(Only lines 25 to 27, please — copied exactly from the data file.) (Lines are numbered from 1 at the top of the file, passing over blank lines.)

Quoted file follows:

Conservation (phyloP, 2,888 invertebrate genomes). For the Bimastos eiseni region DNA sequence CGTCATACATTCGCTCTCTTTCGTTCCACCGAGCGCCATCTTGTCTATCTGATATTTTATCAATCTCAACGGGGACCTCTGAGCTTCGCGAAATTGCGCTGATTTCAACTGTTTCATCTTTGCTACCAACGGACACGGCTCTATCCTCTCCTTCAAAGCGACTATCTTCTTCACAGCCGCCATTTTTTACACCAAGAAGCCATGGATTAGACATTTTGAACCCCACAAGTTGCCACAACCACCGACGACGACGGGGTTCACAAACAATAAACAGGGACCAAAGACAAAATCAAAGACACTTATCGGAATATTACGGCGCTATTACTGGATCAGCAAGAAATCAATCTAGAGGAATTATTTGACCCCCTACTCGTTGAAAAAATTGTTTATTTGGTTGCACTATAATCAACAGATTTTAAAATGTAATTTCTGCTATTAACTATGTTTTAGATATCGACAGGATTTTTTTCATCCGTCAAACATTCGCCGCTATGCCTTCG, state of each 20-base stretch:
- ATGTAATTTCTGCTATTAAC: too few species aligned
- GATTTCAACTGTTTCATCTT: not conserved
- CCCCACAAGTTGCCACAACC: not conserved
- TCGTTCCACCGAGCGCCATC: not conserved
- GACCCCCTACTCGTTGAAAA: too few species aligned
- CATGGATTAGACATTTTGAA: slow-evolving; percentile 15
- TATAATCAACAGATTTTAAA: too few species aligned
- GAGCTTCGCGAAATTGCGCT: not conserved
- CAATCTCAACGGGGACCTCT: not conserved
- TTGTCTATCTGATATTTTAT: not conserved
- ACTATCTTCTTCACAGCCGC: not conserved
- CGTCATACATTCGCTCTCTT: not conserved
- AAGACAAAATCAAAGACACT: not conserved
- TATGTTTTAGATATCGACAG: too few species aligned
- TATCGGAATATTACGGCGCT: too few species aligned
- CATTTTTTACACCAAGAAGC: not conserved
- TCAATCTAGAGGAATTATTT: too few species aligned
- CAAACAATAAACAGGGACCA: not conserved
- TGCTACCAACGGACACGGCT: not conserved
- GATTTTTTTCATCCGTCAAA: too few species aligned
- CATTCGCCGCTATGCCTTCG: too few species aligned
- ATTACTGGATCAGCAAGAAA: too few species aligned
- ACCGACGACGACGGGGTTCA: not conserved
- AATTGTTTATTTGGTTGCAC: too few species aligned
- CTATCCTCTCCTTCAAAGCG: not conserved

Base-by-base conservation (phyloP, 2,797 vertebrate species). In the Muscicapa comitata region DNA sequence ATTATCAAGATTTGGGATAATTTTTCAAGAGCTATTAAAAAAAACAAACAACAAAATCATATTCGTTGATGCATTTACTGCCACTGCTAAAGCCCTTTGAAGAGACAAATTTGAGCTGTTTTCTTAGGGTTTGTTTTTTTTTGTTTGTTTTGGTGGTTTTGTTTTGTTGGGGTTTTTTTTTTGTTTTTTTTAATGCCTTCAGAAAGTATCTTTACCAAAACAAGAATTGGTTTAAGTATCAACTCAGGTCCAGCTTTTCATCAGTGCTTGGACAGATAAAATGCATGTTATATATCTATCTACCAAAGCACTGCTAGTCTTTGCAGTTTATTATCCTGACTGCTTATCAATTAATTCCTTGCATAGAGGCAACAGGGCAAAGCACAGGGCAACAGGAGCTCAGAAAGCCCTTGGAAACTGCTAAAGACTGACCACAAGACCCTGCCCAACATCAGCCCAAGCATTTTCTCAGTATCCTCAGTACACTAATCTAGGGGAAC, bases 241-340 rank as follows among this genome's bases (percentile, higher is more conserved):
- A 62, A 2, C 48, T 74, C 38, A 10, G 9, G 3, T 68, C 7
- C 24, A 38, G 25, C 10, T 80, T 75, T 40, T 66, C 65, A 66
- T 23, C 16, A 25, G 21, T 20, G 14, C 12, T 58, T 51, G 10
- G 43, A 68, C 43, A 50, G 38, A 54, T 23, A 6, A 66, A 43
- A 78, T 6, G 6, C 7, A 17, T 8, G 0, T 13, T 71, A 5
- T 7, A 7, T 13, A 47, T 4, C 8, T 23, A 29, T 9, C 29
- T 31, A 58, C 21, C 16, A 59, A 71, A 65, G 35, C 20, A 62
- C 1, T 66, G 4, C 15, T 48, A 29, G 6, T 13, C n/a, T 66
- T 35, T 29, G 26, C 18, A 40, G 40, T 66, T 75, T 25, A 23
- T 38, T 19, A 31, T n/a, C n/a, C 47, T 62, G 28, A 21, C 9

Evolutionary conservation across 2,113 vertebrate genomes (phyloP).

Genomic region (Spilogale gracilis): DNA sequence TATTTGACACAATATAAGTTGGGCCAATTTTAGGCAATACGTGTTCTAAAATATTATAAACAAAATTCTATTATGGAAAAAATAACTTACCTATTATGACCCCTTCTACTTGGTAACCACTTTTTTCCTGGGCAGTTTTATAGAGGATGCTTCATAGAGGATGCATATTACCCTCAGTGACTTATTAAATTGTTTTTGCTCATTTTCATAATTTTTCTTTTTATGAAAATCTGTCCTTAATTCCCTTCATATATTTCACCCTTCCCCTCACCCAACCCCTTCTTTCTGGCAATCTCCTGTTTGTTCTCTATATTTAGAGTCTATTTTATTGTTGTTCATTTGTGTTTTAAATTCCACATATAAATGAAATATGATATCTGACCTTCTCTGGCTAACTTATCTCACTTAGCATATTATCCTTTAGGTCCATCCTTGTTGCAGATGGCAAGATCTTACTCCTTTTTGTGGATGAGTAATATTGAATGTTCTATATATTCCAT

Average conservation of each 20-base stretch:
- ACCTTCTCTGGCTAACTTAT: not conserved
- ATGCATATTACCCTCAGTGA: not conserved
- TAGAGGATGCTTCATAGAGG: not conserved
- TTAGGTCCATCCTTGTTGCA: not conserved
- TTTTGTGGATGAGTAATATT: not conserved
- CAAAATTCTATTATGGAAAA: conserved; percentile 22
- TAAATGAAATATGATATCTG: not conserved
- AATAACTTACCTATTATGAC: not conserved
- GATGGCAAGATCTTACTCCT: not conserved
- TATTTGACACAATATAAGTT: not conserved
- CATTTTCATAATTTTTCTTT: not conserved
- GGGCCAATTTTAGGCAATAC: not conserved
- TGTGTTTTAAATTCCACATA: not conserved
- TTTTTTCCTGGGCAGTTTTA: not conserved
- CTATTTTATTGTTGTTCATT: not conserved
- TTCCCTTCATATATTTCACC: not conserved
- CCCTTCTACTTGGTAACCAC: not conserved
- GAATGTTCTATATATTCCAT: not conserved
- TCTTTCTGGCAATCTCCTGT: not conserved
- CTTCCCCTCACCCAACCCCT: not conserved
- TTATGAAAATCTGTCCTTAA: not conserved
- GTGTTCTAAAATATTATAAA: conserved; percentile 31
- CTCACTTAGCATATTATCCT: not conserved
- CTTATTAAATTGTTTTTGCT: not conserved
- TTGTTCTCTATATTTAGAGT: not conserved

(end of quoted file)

- AATTGTTTATTTGGTTGCAC: too few species aligned
- CTATCCTCTCCTTCAAAGCG: not conserved

Base-by-base conservation (phyloP, 2,797 vertebrate species). In the Muscicapa comitata region DNA sequence ATTATCAAGATTTGGGATAATTTTTCAAGAGCTATTAAAAAAAACAAACAACAAAATCATATTCGTTGATGCATTTACTGCCACTGCTAAAGCCCTTTGAAGAGACAAATTTGAGCTGTTTTCTTAGGGTTTGTTTTTTTTTGTTTGTTTTGGTGGTTTTGTTTTGTTGGGGTTTTTTTTTTGTTTTTTTTAATGCCTTCAGAAAGTATCTTTACCAAAACAAGAATTGGTTTAAGTATCAACTCAGGTCCAGCTTTTCATCAGTGCTTGGACAGATAAAATGCATGTTATATATCTATCTACCAAAGCACTGCTAGTCTTTGCAGTTTATTATCCTGACTGCTTATCAATTAATTCCTTGCATAGAGGCAACAGGGCAAAGCACAGGGCAACAGGAGCTCAGAAAGCCCTTGGAAACTGCTAAAGACTGACCACAAGACCCTGCCCAACATCAGCCCAAGCATTTTCTCAGTATCCTCAGTACACTAATCTAGGGGAAC, bases 241-340 rank as follows among this genome's bases (percentile, higher is more conserved):